Phase-2 trial: A three-drug regimen clears coronavirus in seven days


A phase-2 trial found that COVID-19 patients with mild to moderate illness had no detectable virus seven days after treatment with a three-drug regimen — oral lopinavir-ritonavir, ribavirin and injectable interferon beta-1b. The control group took 12 days to clear the virus.

 A phase-2 trial involving participants with mild to moderate COVID-19 illness found no detectable virus within an average seven days of starting treatment with a three-drug regimen compared with 12 days in people in the control group. Samples tested for the virus comprised nasopharyngeal swab, posterior oropharyngeal saliva, throat swab, and stool samples.

Clinical improvement was also significantly better in those who received the three-drug regimen. Complete alleviation of symptoms was achieved in four days in the intervention group and eight days in the control group. The average hospital stay was also significantly shorter (nine days) in participants who received the three-drug therapy than in the control group (14.5 days). The three-drug regimen was found to be safe.

Analysis of secondary outcomes revealed that 52 participants in the intervention group who started treatment less than seven days after onset of symptoms showed better clinical and virological outcomes than in the control group consisting of 24 participants.  

The trial was carried out in six public hospitals in Hong Kong between February 10 and March 20. The team of researchers was led by Prof. Kwok-Yung Yuen from the University of Hong Kong, and the results were published in The Lancet. The safety and efficacy of the three-drug regimen have to be tested in a phase-3 trial involving more people.

The 127 participants were randomly assigned to either the intervention group or a control group. The intervention group had 86 participants and the control group had 41. Participants in the intervention group received oral lopinavir-ritonavir, ribavirin and injectable interferon beta-1b, while the control group received only lopinavir–ritonavir. Treatment in both groups started within seven days of symptoms showing up.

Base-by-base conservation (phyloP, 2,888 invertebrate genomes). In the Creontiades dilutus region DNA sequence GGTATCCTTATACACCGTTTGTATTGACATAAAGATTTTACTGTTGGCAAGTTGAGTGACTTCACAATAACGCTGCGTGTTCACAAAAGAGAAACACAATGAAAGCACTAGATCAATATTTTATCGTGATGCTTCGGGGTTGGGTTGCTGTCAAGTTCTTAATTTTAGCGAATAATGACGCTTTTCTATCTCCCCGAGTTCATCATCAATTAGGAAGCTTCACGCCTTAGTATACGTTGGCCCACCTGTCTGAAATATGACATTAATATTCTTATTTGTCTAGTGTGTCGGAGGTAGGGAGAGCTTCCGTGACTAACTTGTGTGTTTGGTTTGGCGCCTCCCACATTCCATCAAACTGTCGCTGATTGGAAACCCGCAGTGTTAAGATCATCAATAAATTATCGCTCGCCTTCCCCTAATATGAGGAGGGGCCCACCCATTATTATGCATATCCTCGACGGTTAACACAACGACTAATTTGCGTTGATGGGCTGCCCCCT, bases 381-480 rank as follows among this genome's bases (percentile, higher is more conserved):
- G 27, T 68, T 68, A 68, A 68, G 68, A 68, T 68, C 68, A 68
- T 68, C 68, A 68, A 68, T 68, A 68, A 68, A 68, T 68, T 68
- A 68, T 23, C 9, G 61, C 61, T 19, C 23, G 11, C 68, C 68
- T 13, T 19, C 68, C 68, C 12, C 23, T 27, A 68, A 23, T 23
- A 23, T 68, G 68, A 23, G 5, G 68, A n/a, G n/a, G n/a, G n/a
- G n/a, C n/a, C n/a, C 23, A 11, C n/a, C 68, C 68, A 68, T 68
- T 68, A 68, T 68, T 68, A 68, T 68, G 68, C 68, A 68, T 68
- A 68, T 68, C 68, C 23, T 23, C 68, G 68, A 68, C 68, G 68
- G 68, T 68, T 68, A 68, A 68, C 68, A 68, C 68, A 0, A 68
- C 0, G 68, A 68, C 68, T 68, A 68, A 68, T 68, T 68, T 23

Lopinavir-ritonavir is used for treating HIV, ribavirin for treating chronic hepatitis C virus, and injectable interferon beta-1b is used by multiple sclerosis patients. The researchers had earlier demonstrated that a combination of lopinavir–ritonavir and ribavirin significantly reduced mortality and respiratory failure in patients during the 2003 SARS outbreak. And interferon beta-1b has previously been shown to reduce viral load and improve lung problems in animal studies of Middle East respiratory syndrome (MERS) coronavirus infection.

Early treatment with the three drugs that are modestly active was found to be appropriate for the treatment of COVID-19 because the viral load peaks at around the time of symptom onset.

Since all COVID-19 patients in Hong Kong should necessarily stay in hospital until they have negative test results on two consecutive days. Hence, most patients were admitted to hospital within seven days of symptom onset.

“It is important to note that the studied population had mild or moderate disease at the time of enrolment. Whether similar results are reproducible in populations with severe COVID-19 is unknown and should be explored in future studies,” Dr Sarah Shalhoub from Western University in Canada writes in an accompanying Comment piece.

Published in The Hindu on May 9, 2020